National Congregations Study finds more church acceptance of gays and lesbians
A new survey of American religious congregations finds that in recent years, more churches have become welcoming to openly gay and lesbian couples.
Is religion’s declining influence good or bad? Those without religious affiliation are divided
Atheists, agnostics and people who have no religion in particular may be growing in number in the United States, but they are not uniformly against religion having a role in society.
Public Sees Religion’s Influence Waning
Nearly three-quarters of Americans now think religion is losing influence in American life, and most who say this also see it as a bad thing. Perhaps as a consequence, a growing share of the public wants religion to play a role in U.S. politics.
In some European countries, church membership means paying more taxes
Are government church taxes causing Germans to leave the church?
The divide over ordaining women
Only 11% of American congregations were led by women in 2012, according to press reports of an upcoming National Congregations Study survey. That figure hasn’t changed since 1998.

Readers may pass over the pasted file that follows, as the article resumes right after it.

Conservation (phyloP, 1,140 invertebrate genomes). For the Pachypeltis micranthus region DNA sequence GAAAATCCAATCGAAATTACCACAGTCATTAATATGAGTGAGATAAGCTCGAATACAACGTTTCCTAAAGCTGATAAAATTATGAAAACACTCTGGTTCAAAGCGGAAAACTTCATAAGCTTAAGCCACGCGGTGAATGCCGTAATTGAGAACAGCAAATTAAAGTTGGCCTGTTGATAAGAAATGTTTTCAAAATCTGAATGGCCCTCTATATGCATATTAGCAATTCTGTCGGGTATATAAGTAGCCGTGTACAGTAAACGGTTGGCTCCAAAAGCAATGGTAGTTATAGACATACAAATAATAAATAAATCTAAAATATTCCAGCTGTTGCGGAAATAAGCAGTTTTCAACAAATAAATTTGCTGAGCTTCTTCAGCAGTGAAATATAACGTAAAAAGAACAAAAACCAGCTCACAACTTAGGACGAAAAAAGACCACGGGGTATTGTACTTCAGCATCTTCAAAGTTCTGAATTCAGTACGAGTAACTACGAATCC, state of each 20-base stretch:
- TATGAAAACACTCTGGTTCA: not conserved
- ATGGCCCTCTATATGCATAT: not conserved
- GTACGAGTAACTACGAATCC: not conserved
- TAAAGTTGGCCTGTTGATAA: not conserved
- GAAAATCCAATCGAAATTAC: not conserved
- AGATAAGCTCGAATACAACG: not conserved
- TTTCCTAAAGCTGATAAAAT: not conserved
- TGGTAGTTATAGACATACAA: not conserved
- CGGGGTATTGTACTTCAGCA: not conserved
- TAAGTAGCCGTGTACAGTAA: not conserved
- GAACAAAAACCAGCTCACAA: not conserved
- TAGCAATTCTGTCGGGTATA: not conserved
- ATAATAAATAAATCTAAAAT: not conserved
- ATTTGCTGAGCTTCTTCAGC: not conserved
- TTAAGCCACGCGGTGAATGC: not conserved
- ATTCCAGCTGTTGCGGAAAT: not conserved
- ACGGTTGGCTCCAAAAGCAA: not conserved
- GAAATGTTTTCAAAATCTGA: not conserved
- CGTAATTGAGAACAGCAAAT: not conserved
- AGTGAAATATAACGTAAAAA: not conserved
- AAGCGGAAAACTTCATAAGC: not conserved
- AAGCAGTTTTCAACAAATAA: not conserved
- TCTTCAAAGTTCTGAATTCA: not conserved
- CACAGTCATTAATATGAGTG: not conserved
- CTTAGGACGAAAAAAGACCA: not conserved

Many religions heavily concentrated in one or two countries
Half of the world’s population lives in just six countries. But in many cases, the world’s major religious groups are even more concentrated.
In 30 countries, heads of state must belong to a certain religion
A new Pew Research analysis finds that 30 of the world’s countries (15%) belong to a unique group of nations that call for their heads of state to have a particular religious affiliation.
How many people of different faiths do you know?
A Pew Research Center survey shows how many people in religious groups know other people of different religions.
U.S. evangelical Christians are chilly toward atheists – and the feeling is mutual
U.S. Christians, as a whole, express negative feelings toward atheists, and the chilliness is reciprocated, according to a Pew Research survey on how Americans rate eight religious groups.
How Religious Groups View One Another
When asked to rate religious groups on a “feeling thermometer” ranging from 0 to 100, Americans rate Jews, Catholics and evangelical Christians warmly and atheists and Muslims more coldly.